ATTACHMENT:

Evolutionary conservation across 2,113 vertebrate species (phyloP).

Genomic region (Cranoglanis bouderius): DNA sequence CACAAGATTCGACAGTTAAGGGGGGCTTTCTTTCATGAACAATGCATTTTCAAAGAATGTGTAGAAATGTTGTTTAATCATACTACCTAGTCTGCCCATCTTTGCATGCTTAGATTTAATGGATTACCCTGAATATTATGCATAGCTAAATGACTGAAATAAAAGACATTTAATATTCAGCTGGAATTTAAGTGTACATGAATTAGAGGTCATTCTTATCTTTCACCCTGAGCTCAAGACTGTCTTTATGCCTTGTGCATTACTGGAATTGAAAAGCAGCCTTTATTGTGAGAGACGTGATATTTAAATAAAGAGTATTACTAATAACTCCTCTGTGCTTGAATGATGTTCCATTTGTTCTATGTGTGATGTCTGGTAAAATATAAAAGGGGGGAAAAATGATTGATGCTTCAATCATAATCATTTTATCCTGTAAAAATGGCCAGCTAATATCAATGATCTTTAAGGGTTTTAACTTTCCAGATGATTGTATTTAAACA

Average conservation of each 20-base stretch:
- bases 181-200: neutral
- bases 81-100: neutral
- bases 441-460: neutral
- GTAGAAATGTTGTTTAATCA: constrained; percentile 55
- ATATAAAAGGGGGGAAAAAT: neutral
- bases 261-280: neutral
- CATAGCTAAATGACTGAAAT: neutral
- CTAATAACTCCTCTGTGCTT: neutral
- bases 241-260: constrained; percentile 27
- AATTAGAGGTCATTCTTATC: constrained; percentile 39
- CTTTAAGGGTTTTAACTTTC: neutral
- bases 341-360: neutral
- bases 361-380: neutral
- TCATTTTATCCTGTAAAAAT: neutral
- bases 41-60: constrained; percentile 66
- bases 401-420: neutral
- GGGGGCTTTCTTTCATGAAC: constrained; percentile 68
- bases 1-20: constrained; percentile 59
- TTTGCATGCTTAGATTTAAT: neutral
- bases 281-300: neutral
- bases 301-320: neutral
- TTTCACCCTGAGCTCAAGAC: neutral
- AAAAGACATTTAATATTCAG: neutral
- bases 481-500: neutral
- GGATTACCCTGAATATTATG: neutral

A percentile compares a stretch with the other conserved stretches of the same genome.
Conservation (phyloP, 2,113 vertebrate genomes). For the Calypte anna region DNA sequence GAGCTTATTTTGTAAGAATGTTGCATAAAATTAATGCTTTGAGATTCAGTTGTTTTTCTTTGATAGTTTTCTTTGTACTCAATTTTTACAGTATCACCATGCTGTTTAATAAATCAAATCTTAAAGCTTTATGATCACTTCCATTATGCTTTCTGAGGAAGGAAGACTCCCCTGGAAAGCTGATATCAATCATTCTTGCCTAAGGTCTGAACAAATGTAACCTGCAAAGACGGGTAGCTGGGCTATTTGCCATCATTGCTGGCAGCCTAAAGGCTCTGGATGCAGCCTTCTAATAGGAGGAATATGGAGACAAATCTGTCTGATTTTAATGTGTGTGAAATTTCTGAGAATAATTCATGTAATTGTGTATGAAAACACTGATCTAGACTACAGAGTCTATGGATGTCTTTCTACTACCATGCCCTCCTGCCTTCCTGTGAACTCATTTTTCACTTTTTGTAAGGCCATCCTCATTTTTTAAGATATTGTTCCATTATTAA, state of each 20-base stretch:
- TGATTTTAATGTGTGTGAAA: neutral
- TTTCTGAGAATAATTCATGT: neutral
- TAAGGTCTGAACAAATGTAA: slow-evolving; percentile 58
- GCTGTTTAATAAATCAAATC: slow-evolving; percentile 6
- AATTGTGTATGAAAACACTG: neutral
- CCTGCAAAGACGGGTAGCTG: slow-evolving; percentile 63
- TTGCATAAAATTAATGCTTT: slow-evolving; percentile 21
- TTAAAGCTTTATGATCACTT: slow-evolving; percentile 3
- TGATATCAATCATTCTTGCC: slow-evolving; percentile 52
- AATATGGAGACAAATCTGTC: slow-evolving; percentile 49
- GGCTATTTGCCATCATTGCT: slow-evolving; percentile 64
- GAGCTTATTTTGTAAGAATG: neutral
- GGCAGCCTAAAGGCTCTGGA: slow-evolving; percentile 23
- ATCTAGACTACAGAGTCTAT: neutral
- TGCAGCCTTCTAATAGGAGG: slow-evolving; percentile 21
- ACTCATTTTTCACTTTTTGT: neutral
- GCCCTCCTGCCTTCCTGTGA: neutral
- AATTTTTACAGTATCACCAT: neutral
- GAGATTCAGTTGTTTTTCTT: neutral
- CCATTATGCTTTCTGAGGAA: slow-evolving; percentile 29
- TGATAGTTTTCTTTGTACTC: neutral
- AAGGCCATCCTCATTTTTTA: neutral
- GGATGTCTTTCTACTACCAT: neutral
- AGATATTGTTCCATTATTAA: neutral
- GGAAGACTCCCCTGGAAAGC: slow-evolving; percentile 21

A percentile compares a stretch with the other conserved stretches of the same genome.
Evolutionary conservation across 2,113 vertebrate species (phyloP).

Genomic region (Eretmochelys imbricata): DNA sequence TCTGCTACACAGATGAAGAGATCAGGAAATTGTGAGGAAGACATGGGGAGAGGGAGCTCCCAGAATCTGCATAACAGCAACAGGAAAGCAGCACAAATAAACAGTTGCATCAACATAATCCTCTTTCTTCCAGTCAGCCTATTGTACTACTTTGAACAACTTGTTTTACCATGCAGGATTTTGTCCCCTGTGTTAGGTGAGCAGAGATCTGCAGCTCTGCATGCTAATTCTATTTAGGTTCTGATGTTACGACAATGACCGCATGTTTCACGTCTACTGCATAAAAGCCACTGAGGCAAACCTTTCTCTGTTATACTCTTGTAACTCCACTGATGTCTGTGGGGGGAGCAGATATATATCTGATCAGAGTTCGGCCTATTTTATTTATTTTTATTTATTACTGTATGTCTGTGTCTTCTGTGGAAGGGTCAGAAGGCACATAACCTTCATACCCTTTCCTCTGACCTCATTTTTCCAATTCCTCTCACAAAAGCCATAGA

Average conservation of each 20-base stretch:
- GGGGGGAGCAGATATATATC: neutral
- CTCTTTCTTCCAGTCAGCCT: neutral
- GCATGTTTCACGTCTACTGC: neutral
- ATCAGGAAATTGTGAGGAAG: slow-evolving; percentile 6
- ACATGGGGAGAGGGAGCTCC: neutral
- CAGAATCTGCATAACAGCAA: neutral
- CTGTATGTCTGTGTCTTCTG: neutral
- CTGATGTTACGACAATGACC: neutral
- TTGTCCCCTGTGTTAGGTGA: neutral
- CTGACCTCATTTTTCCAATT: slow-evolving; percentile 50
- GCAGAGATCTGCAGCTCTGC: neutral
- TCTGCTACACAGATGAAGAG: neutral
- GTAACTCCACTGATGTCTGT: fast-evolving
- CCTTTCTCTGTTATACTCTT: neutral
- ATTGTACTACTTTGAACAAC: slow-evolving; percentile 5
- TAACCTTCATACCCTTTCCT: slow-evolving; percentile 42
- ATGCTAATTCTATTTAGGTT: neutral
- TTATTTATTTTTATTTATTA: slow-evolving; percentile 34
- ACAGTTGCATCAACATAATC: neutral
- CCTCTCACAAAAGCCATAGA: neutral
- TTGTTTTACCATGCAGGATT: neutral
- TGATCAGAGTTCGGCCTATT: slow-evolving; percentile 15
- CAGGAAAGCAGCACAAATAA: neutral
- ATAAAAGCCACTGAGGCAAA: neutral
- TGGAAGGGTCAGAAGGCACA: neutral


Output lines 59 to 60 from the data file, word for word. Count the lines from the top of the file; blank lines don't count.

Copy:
Average conservation of each 20-base stretch:
- GGGGGGAGCAGATATATATC: neutral